business, Featured, india, Lifestyle, world

When the shoe fits

Women and their love for shoes never goes out of fashion. And as online markets are taking a lead in our generation, we are spoilt for choice. But one unarguable issue about buying your favourite footwear online is the fitting, which is quite uncertain!

But for childhood friends, Kuppal Palaniappan (5 feet 10 inches) and Pradhima Shyamsunder (4 feet 11 inches), the struggle to find the right pair of shoes has been real! Shopping for shoes in Australia for sizes 5 and 11 was a difficult exercise for them; as it is for women here in India.

“I would often go to the popular shoe stores to find no size 11 shoes or buy size 10 shoes and squash my feet in, much to my pain and discomfort!” says Kuppal.

Every shoe they got in the market were either outdated or didn’t fit them right. Both determined to address the misfit, turned their problem into a one-of-kind startup.

Soleful Shoes, an Australian business venture, initiated by these ladies is an online shoe store exclusively for women with shoe sizes 4, 4.5, 5, 10 and 11 feet, basically inspired by their personal needs.

“The idea of starting a shoe store for women with larger feet came to me when I was 18. Every now and again, I would get some inspiration to research on how I would set up such a business but I sat on the idea for a long time because I wasn’t willing to take the risk of starting my own venture,” says Kuppal.

“After telling Pradhima one evening that I was planning to start my own shoe business, it got us thinking. How great would it be to start a brand that not only catered for small shoes but also larger shoes? It eventually felt like a no-brainer and yet still nerve-wracking! I was also keen to start a social business. I’m quite passionate about social impact, not-for-profit and international development. It’s been so fulfilling to work on something that brings together creativity, fashion and social impact,” she adds.

While Pradhima, for whom every shoe of choice was simply too big, at 21 she was convinced that she had to take matters into her own hands,

“I had personally struggled to find shoes for myself. It would take days of unsuccessful trips to shoe shops to find work shoes. I would then find something, pay too much for it and then a couple months later it would stretch and not fit. It was painful! After a few years of enduring this and realising there’s no solution for shoes for women with small feet, I felt I had to do something.” she tells Newsd.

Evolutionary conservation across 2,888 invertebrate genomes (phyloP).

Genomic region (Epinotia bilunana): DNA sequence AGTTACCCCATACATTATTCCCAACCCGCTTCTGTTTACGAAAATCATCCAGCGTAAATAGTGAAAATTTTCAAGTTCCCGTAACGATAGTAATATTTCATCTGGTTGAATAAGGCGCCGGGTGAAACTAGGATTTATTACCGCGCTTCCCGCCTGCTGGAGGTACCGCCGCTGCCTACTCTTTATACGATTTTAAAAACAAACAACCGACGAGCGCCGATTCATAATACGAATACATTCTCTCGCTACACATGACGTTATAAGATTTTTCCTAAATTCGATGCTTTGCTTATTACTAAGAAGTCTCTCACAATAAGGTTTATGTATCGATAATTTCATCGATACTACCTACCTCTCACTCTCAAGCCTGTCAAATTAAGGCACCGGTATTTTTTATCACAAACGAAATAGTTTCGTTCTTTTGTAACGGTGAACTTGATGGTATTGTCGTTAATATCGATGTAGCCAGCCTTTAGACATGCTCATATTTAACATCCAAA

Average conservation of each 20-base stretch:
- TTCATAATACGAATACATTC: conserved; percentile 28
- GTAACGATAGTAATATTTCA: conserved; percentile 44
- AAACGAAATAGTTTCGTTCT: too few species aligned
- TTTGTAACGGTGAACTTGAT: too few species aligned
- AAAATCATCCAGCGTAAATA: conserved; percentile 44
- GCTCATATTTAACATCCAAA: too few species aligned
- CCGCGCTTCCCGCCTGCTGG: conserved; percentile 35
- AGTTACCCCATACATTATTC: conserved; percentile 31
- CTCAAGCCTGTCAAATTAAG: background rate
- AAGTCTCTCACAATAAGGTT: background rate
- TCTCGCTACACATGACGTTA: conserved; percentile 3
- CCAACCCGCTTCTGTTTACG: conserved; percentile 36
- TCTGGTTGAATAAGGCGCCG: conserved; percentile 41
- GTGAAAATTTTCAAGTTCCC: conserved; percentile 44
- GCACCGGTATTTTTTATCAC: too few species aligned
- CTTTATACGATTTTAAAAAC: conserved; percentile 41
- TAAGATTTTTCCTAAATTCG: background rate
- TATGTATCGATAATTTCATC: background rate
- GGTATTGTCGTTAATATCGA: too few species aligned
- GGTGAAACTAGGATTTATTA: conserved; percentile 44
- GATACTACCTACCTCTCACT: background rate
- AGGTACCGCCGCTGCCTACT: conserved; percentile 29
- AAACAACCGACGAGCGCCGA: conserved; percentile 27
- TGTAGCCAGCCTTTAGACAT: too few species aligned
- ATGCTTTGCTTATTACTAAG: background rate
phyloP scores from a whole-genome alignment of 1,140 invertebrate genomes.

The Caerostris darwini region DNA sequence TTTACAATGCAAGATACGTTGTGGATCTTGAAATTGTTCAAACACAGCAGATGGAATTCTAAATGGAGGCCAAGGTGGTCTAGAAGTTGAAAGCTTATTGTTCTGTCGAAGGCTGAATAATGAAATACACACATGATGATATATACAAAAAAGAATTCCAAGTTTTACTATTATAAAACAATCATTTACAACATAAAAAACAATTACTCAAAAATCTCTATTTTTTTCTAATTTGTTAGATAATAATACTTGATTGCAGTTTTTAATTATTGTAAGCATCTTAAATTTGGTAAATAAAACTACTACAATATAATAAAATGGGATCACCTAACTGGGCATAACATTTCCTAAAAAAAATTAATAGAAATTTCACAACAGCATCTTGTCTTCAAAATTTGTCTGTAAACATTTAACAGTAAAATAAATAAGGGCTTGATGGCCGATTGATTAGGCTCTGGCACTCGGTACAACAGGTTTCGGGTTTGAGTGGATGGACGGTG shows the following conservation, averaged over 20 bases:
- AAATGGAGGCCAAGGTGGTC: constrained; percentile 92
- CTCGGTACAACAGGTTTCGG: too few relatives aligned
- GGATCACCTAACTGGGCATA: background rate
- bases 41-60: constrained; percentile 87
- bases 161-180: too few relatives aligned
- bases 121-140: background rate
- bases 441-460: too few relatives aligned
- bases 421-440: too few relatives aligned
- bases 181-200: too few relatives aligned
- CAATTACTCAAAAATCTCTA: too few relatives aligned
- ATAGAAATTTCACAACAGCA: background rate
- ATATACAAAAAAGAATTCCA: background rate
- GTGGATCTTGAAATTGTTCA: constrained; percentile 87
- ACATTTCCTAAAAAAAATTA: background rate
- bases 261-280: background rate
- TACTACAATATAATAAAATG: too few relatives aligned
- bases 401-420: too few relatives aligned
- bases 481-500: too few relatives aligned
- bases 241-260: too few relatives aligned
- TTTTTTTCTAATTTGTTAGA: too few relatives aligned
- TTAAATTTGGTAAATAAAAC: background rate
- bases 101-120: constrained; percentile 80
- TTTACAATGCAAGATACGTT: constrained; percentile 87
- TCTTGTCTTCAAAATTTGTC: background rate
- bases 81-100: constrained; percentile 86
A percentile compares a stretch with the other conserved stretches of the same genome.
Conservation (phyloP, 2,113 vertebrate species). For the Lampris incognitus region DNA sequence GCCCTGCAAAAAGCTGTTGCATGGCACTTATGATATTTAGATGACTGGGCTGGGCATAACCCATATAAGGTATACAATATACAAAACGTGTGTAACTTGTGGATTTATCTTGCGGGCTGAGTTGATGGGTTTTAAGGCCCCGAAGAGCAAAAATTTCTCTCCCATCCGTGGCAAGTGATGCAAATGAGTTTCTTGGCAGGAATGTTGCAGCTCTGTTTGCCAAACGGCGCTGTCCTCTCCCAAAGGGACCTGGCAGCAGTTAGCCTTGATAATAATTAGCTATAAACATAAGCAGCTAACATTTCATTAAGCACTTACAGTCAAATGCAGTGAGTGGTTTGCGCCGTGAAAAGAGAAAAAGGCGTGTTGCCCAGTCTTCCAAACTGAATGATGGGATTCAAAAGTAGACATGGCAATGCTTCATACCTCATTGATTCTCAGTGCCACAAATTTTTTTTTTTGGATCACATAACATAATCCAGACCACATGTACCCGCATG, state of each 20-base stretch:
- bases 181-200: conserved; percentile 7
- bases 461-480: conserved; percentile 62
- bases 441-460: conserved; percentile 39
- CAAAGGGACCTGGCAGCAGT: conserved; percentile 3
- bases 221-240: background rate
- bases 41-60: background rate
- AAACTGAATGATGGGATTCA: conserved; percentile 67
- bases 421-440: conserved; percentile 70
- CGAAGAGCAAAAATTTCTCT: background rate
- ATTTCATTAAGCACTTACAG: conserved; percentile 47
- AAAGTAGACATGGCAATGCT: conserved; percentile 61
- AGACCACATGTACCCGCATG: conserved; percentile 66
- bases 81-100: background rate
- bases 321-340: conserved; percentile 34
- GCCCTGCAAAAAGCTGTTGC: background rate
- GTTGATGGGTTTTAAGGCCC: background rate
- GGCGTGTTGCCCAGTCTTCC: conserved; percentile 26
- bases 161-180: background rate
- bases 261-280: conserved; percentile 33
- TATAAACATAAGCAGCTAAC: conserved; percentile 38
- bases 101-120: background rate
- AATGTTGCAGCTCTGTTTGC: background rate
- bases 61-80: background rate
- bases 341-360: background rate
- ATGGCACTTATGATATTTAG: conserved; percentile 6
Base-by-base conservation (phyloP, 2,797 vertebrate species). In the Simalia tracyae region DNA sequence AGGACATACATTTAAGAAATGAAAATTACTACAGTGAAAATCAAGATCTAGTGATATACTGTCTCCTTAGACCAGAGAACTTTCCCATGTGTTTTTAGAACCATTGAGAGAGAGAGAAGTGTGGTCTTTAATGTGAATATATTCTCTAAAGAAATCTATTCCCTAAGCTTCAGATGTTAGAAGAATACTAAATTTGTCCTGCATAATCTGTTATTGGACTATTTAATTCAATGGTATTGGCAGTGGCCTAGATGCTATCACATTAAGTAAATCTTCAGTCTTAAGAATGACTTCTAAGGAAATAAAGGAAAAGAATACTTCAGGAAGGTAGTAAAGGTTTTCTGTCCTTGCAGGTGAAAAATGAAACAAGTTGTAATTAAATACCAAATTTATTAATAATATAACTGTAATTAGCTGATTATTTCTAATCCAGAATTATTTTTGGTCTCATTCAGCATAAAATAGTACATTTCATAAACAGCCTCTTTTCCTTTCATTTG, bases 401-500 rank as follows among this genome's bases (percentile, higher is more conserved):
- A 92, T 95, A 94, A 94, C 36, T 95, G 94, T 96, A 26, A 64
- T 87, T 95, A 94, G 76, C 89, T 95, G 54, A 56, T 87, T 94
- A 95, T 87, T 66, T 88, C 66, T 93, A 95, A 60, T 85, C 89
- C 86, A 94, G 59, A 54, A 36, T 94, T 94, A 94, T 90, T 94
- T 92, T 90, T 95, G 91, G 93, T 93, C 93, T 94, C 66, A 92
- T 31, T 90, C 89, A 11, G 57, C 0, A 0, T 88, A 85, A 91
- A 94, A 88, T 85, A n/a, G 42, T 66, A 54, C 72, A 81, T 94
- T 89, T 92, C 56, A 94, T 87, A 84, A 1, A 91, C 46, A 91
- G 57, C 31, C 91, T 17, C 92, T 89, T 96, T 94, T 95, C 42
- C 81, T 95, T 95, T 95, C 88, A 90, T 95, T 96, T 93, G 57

With the help of supportive friends and family, this duo decided to turn their dreams of entrepreneurship into reality. 7 years after Pradhima was done with her studies, she started Teacup Shoes for women of smaller foot size, which received an overwhelming response from the community. Even after learning a lot for two years from her start-up, Pradhima was not still unconvinced.

“I stopped taking action around the business, I realised that I was not inspired by simply selling shoes,” she says. “During my time selling petite shoes, I saw that there were also women with large feet struggling with the same issue. I’d known Kuppal since I was 10 (years old) and she had shared with me about her idea to start a shoe company for women with large feet. We then decided to become business partners and Soleful Shoes was launched to cater to both sides of the market – big and small feet.”

With hopes of expanding their business in future, Soleful Shoes strives to be a one-stop shop for shoe purchases in Australia. Kuppal and Pradhima’s dreams were fuelled by Divya Sethuraman, a talented shoe designer who makes shoes in her workshop in Bangalore. Her brand, Plumtree Shoes, taught the Aussie ladies the essentials to kick-start their venture.

Soleful Shoes is much more than just selling shoes. The startup encourages its customers to donate worn out footwear. Soleful Shoes is associated with Dress for Success — an organisation that improves the employability of women in need in New South Wales by providing free of charge, professional clothing, a network of support, and the career development tools required to help women achieve self-sufficiency.

And about plans for India? “Yes, India is in our sights! We think there is great opportunity and diversity in India to expand our brand there. We’ve noticed that India is an early adopter in many areas such as fashion trends and social change, we can’t wait to be a part of it!”

Their mission of ‘buy one, give one’ is still new in Australia and gives their idea an edge. With plans to expand their business in future and driven to follow their hearts, the young duo says, “We haven’t felt that we really had to market our idea, we wholeheartedly believe in what we are doing.”

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